May 19, 2011 Thursday PM, Venture Fourth

Aaron: My love to you. What Donald has said is very clear, and his guided meditation very clear. Thank you. (Donald has been talking about ways of knowing the experiencing of Pure Awareness, and led a guided meditation; now people are asking questions and expressing some confusion about their experiences)

There are many routes to knowing pure awareness. We've talked about this at length. All of you here have experienced it. Many of you experienced it as children, lying on a hillside watching the clouds go by. You weren't meditating. You weren't even trying to watch clouds, you were simply present.

My concern is that you build it up into your minds as some kind of achievement, someplace you have to go, rather than simply resting in your natural state. Now, it's not that simple because you're so trained by your culture always to be doing, rather than resting. But the primary shift is to let go of the tension-filled effort, to let go of pushing and pulling.

I've emphasized in the past watching contraction in the body. As soon as there's effort, there's contraction, so contraction is a wonderful thing to watch in the body. It's not good, it's not bad, it's just contraction, but when you make a fist like this, you can feel the contraction in the body, and then you release it. We've done that together. When you release it, feel the direct experience of that state of non-contraction and simply rest there.

We've talked about space and the habitual tendency to fill up space. As soon as it's empty, you want to fill it back up again. You have a garage sale and sell everything and then you go out to the store and start buying! You want to fill it up! Let it be. Rest in the emptiness.

So these are the tendencies that get in the way of your natural ability to rest in pure awareness. There's nothing hard about resting in pure awareness; you simply have to attend to those areas of habitual resistance. They will go. Are there questions?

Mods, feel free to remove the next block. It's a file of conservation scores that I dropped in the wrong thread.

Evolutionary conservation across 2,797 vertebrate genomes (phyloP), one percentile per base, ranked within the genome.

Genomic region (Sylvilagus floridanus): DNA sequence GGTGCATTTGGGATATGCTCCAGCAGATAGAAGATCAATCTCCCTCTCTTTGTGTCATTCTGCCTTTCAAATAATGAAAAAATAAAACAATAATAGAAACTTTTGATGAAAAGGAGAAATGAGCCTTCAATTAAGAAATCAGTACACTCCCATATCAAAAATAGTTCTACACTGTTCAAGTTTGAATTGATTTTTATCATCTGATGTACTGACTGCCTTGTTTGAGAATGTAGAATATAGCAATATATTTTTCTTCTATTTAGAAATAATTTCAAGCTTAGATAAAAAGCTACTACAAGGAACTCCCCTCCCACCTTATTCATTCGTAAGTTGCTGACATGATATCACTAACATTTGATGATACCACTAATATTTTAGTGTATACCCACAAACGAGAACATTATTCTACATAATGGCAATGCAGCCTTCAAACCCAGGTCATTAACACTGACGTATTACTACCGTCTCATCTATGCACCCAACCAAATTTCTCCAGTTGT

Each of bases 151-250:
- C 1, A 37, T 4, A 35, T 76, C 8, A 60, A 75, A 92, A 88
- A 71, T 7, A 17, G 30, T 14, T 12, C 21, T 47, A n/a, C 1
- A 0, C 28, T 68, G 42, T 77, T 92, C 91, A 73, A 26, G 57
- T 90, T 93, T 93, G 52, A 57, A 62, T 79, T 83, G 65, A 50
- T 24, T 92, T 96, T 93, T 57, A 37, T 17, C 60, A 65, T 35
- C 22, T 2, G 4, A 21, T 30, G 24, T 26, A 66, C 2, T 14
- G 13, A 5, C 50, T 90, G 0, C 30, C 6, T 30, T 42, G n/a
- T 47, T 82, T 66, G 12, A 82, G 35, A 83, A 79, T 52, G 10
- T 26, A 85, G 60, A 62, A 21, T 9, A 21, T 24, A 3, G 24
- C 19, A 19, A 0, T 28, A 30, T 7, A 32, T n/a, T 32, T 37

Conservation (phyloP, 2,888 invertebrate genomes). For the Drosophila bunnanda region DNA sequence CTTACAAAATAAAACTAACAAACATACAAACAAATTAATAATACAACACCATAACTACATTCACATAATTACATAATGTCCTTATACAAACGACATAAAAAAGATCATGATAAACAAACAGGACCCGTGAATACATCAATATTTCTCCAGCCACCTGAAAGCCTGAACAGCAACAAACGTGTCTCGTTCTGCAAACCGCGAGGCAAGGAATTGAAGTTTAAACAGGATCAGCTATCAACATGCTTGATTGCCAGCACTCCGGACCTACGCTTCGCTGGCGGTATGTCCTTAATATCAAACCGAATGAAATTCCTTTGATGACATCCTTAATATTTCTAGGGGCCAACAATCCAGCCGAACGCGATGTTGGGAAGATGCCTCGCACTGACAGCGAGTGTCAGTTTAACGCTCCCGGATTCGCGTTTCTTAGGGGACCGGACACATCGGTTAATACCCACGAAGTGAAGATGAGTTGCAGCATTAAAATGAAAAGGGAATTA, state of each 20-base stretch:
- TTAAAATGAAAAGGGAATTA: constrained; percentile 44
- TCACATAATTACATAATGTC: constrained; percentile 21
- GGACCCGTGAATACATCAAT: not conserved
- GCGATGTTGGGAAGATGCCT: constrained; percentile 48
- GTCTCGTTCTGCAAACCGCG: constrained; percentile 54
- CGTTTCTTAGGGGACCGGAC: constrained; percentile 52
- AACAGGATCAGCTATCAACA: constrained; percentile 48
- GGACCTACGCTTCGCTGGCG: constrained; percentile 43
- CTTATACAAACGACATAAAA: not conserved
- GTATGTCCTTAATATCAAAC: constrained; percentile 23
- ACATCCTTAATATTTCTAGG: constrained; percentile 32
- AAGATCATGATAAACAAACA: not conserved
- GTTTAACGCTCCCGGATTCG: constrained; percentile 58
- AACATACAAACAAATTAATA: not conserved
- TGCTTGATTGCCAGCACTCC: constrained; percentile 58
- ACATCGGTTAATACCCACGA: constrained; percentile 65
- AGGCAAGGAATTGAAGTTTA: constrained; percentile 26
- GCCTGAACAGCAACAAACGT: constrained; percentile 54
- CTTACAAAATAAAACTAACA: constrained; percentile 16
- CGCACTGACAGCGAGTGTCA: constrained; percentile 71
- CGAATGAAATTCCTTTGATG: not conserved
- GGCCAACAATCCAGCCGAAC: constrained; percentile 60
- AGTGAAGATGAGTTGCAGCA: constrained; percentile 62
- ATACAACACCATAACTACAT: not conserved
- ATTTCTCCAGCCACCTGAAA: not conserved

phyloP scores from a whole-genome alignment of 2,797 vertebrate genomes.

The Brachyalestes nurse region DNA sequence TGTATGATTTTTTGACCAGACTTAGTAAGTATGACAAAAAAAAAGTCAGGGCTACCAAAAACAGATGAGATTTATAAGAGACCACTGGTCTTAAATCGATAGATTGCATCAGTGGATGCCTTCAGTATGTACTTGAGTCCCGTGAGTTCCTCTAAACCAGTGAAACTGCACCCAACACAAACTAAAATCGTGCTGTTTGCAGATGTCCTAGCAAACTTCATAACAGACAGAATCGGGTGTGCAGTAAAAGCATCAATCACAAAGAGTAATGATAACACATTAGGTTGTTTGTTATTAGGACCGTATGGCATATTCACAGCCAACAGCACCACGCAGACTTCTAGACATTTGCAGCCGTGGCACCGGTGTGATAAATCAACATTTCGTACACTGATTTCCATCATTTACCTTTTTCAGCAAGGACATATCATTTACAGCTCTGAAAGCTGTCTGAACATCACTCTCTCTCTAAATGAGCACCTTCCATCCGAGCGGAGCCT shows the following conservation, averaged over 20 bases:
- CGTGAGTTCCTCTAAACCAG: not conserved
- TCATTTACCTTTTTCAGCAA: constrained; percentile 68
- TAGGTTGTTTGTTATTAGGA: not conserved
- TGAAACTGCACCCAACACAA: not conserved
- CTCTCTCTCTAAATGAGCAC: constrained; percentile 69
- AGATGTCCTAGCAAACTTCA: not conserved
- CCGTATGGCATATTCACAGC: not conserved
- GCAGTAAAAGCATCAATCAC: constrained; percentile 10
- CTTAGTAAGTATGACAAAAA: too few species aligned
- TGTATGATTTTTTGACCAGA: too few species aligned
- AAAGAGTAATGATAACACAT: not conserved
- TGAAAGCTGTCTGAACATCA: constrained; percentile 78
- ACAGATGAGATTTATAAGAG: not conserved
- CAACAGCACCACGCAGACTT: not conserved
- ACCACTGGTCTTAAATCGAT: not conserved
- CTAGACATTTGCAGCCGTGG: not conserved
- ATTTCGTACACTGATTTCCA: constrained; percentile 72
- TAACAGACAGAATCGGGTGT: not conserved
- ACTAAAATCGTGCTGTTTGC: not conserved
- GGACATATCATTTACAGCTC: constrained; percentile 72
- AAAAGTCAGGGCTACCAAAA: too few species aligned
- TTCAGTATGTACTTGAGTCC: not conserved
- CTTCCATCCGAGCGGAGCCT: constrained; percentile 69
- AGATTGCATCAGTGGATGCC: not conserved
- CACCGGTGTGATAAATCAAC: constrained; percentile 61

Q: At the point of resting in pure awareness, is equanimity essential? Is it part of it?

Aaron: I need to reply very carefully-- I don't want you to try to find equanimity, because that's just more tension, more effort. All the practices blend together. In vipassana, as you watch objects arising and passing away, and see their essential emptiness and emptiness of self and see impermanence, eventually equanimity with arising and dissolution comes. This is a very vital fruit of vipassana practice, equanimity with arising and dissolution.

When you bring that together with resting in pure awareness as a practice, at first there's trying and there's no equanimity, wanting it to be this way, wanting it to be that way. When you merge the vipassana practice and pure awareness practice, or do the inquiry phase of the dzogchen practice,  and simply note, “trying, trying,” seeing that effort arising and passing away, the tension and “trying” fade. Rather, right there with trying is that which is effortless. As soon as there's equanimity with things as they are, then you open into pure awareness.

It's not a goal, “First I'll have equanimity and then I'll get this, and then I'll get that.” It's the flowing of it all together. It's like making soup, you have different ingredients. If they are well-matched ingredients and the broth simmers for awhile, it all melds together. Then you have good soup. Otherwise you just have carrots and celery and onions, there's not much soup there. It comes together.

In short reply, don't try to have equanimity. It is your natural state.

Q: You read me well because this is a lifelong problem I've had, and only recently have I experienced an ability to rest in awareness. And thinking about it, it seemed like I had equanimity.

Aaron: I think you're right, but I also think that much of your lifelong training has been one of attainment, which is constantly trying to get somewhere to change things. This is not only habitual pattern that will resolve itself to deepen your practice, but is part of your own inner work, learning the deepest value of you is not in what you attain but is simply in your pure being, and learning to trust the radiance of that pure being rather than always having to polish it somehow.

Q: Sometimes there is a shift at the beginning, like a wave that goes through, and I become aware that there had been tension, and that wave releases it. That helps me see that there's a field there, a space. So is it appropriate to just know that space, rest in that space? And when is it appropriate to expand out? My understanding of dzogchen is that you enter into a big space.

Aaron: Everything is appropriate. Try it and see what happens! You said, “There is a field there;” Yes! The Akashic Field, or just “The Field of Awareness.”

You're talking about the wave releasing the tension. What you're talking about really is energy, and energy movement. How many of you are familiar with the terms kyo and jitsu energy? Are you all familiar with this?